Croissants on the rise
French bakery-pastry is increasingly popular all over the world, and the croissant is one of the stars.
Between 2012 and 2017 the turnover for the industry has increased twofold to reach 2 billion euros. According to a February 2019 survey by Echos Etudes ‘made in France’ plays a major role in this market growth. Délifrance, one of the world’s leading businesses in the sector explains: ‘French know-how and the quality of the raw materials are essential assets. The croissant is a truly iconic French product.’
In the US the success of croissants is undeniable. Imported in the 1980s by the famous American brand Sara Lee,the crescent-shaped pastry has become a cult product. There is even a national croissant day, celebrated on January 30th. Its popularity is still strong and growing in America: in 2018, 138 million consumers enjoyed croissants and the figure should reach 142 million in 2020, according to polling institute The Statistical Portal.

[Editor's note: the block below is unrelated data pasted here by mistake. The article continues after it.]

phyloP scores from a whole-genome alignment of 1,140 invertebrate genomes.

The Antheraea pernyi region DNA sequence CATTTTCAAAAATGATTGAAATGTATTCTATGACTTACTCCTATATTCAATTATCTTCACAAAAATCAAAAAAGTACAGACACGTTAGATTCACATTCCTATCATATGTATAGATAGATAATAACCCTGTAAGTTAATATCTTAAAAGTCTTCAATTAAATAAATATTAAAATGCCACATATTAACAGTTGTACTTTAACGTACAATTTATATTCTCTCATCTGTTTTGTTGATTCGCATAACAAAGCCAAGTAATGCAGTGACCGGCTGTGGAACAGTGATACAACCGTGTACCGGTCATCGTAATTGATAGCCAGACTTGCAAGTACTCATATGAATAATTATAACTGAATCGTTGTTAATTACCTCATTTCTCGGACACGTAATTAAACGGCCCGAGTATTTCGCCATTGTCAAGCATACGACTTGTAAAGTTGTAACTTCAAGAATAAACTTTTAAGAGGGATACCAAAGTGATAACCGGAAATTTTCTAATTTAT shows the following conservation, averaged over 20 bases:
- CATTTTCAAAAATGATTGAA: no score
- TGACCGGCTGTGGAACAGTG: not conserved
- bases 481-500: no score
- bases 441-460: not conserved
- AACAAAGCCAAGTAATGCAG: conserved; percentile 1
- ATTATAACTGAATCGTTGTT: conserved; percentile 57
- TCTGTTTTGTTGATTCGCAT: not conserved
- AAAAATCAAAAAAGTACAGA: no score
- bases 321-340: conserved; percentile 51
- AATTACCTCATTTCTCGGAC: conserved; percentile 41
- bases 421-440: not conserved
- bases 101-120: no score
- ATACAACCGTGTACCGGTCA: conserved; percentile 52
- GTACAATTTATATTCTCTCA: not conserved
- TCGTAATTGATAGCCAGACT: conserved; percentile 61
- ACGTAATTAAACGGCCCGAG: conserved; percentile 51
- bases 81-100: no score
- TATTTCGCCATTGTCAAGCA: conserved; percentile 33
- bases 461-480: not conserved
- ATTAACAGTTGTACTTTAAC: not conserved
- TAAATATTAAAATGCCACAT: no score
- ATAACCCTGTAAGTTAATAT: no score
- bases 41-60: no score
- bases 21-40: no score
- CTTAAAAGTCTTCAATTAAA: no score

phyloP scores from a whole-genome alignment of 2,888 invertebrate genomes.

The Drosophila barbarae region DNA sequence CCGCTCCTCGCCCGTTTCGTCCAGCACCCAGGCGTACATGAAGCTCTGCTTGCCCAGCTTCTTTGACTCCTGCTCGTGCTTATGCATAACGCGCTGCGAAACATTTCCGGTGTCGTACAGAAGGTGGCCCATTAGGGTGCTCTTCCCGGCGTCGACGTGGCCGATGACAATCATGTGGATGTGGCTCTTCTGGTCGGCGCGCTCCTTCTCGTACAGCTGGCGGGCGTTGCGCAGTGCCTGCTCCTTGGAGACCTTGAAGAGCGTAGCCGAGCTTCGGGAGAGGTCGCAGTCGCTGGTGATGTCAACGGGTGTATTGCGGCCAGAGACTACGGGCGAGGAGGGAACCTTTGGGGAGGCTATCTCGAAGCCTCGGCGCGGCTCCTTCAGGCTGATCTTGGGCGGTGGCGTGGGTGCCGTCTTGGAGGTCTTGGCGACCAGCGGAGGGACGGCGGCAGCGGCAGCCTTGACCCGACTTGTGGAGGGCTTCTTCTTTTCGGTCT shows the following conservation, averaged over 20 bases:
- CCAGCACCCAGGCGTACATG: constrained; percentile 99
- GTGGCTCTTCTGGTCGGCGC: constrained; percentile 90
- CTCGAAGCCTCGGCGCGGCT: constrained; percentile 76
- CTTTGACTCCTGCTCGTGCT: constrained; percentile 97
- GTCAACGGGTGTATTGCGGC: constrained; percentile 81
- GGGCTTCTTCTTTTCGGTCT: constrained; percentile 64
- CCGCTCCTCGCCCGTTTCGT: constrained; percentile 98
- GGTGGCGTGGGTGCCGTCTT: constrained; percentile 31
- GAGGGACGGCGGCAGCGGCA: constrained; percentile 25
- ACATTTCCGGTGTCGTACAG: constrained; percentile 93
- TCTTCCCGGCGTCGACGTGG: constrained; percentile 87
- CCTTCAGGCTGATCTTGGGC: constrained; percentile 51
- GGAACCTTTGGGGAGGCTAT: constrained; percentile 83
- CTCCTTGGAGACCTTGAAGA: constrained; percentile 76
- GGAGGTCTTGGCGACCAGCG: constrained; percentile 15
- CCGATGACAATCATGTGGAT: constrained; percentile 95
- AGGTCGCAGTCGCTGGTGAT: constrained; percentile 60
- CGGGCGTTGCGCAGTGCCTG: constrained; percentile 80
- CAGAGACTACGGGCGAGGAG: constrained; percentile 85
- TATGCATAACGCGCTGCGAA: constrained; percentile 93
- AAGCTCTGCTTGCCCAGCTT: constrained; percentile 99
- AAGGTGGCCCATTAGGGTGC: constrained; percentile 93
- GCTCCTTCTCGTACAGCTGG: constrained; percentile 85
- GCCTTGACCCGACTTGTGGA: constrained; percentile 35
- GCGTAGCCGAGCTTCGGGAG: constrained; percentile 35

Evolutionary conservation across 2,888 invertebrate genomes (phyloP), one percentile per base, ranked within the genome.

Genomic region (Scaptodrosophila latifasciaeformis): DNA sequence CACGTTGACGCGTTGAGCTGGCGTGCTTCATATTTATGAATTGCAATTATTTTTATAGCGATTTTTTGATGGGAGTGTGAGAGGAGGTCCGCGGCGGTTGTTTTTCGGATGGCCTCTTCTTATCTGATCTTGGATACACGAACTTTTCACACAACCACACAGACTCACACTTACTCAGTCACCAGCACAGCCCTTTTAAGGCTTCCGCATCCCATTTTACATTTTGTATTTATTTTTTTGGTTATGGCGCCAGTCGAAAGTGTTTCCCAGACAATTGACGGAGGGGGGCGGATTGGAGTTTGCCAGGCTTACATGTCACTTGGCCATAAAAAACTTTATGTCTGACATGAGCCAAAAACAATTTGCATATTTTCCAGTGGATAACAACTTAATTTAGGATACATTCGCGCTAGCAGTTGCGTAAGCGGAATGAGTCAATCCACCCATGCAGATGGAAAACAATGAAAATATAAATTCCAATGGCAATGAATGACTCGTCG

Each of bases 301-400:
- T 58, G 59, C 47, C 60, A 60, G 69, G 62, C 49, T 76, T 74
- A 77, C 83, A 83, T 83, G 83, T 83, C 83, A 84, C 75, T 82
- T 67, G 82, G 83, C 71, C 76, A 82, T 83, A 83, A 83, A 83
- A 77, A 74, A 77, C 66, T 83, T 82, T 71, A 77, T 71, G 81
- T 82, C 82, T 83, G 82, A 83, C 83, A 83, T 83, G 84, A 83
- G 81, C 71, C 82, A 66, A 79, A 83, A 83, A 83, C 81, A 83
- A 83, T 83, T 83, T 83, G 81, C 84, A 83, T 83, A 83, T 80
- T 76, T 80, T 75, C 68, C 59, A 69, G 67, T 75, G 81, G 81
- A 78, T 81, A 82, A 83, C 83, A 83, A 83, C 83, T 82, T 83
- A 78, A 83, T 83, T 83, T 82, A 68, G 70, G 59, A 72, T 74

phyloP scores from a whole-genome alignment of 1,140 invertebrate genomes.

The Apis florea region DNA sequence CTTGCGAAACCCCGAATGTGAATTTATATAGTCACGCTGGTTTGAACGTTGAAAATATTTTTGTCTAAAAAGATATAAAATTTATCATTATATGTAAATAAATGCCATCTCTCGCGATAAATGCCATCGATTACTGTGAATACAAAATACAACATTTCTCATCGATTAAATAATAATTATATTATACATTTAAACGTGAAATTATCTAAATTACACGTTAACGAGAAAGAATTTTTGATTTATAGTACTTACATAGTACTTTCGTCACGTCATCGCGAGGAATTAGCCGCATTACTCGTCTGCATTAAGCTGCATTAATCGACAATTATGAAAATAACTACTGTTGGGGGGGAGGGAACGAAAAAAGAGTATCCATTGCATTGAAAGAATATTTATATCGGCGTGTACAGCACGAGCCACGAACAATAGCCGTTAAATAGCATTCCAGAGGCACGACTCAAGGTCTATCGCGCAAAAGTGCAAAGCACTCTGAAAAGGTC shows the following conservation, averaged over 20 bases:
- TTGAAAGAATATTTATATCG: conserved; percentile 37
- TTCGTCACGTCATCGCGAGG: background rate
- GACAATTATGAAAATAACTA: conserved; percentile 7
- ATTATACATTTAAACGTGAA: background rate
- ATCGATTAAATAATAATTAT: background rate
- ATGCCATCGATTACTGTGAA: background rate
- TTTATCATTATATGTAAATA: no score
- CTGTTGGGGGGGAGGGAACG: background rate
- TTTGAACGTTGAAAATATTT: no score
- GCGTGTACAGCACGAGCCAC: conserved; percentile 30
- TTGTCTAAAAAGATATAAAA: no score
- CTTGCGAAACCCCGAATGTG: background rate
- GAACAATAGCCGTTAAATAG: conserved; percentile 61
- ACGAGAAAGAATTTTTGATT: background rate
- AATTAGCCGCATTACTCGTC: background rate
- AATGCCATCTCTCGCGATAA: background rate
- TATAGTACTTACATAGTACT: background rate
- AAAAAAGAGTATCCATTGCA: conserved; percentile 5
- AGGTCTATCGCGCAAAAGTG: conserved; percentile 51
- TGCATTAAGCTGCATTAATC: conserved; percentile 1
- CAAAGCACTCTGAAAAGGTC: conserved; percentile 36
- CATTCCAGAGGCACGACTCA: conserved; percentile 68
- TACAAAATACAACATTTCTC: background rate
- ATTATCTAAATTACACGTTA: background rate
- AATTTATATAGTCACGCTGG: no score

Bakery shops are also popular in Asia. Japan, South Korea and China are among the countries with a keen appetite for western pastries. French bakeries – both artisan and industrial – are relying on the export market. Bridor – a subsidiary of group Le Duff – proposes croissants and pains au chocolat in more than one hundred countries. The Brittany-based company achieves more than 70 % of its turnover abroad, with a progression of 20 % each year over the past ten years, according to ‘Le Monde du Surgelé’. In 2018, Bridor invested in the development of a range of bio products as well as a range of premium viennoiserie pastries to cater to top restaurants and hotels. French company Éric Kayser has also invested in 120 outlets internationally and propose home style creations such as the green tea croissant in Japan or almond croissant in the US.